This blog is for demonstration purposes only.  It is an example blog created in conjunction with the TPS example wiki located here. It was created by the staff of TPS-Colorado to show educators how they can use a blog as one piece of technology that supports the development of 21st Century Learning Skills.

Please click on the “Student-Created Diaries” page to see “sample” diary entries made by students.  Also click on the “Real Survivor Stories” page to see examples of authentic stories about the real survivors of Pearl Harbor.

Below is a sample diary entry that a teacher might post as an example for their students:



December 8, 1941 – A Date Which Will Live in Infamy

*Important note* – I didn’t write this entry on the day it happened.  I was too badly injured to do so, but the nurse who attended to me took time out of her hectic rounds to jot down some notes for me.  The diary entry I would have made if I could have written that day follows:

It is 10pm the night after the worst day of my life and the worst day for many lives.  I’m bandaged from my waist down to the tip of my big toe, as well as my entire left arm.  My entire body burns and the nurse who’s writing this just finished reapplying a fourth set of bandages.  And I think I’m yelling because the nurse keeps motioning for me to quiet down.  You see, I can’t hear anything, well, except for this intense buzzing in the middle of my head.  It’s as if the floor cleaners I used to operate overnight in my dad’s supermarket were spinning directly near both my ears.

I did, however, just hear on the radio President Roosevelt’s address to Congress regarding our country’s Declaration of War on the Empire of Japan.  The beautiful and friendly nurse was gracious enough to take the radio off the supply cabinet three beds down and place it directly on my bedside stand and I was able to hear well enough.  I think Roosevelt’s response was appropriate though its implications are frightening.  We are now at war with Japan!  And rightfully so!  But I don’t want to get upset and ruin my bandages.  I will relate as much to this fine nurse as I can regarding what happened yesterday, the day of infamy:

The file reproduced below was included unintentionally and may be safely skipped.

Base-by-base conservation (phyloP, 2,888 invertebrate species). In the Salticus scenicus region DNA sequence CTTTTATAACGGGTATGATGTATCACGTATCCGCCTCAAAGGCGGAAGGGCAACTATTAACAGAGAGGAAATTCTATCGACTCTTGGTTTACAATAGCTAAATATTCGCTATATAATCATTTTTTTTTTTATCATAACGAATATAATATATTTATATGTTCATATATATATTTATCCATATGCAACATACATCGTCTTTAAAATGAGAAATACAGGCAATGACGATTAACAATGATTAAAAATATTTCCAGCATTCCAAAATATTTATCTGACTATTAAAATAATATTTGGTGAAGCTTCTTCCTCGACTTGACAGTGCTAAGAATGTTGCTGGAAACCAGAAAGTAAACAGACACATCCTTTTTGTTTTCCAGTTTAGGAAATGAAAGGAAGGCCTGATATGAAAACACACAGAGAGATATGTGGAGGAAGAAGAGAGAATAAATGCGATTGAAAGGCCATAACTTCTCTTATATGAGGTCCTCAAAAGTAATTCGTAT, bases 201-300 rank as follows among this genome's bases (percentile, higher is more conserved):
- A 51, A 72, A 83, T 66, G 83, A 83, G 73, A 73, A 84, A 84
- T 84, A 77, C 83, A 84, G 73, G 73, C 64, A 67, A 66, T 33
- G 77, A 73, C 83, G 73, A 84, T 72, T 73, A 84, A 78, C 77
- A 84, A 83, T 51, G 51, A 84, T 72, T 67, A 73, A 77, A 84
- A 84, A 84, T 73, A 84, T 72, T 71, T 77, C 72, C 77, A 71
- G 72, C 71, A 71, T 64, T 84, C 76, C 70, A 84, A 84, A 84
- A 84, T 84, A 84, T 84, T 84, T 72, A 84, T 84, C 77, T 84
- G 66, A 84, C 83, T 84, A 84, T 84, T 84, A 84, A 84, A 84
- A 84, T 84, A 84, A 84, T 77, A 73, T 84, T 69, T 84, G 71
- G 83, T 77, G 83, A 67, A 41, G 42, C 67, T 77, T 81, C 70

The morning started off like every morning had for the last few weeks since I arrived at Pearl Harbor.  I awoke early in the morning but did not get out of my bunk.  I laid there relaxing and listening to the sounds of the ship and of the other men sleeping in their bunks.

My quiet reverie was shattered when I heard a multitude of planes passing over head and then over the loud horn, the CO was saying this was not a drill, we are under attack, repeat, this is not a drill!  I immediately ran to the deck and looked up.  The sky was littered with planes at various altitudes.  I saw low-level planes buzzing the sky and above them, smaller and harder to spot were what I knew to be bombers.  It didn’t make sense.  And that’s when the bullets started landing all around me and I dove for cover.  The next thing I heard was a loud explosion…

I was on the other end of the ship when the second of two bombs was dropped on us.  I was one of the lucky ones and I was already heading over the side of the ship when the second bomb fell.  I heard the horrific noise as it pierced through most of the top layers of the ship.  It did not explode upon impact though but did a few seconds later.  What followed was a scene that not many people will ever see.  When the bomb finally exploded, the entire front of the ship lifted up off the water and slammed back down and I was immediately overcome with a tidal wave of water.  I don’t remember much after that.  The only thing I seem to remember is the continuous blur of white streaks in the water that must have been the myriad of seamen  in the water along with me.  The water was soon engulfed in flames.  I was told later it was leaking fuel from the ship.  The next thing I remember is waking up to such an excruciating pain throughout my entire body that I was only awake for a few seconds and immediately fell back into a stupor.

I awoke a few hours later covered in bandages.  It took a few seconds for me to remember where I was, why I was there and what exactly had happened.  As soon as I came to the realization I became aware of the sounds.  From all directions I heard the screaming of men and the voices of women telling them everything was alright and to quiet down.  I looked around and all I saw were white bed sheets stained with blood and men still in their morning clothes writhing in pain and anguish.

This lasted for days and every day the ward in which I was staying grew more faint.  I saw many bed sheets being lifting over the head of another deceased sailor.

And that’s all I want to say about that day right now.  Maybe I’ll write more about it later.

–Donald Cook, LSCK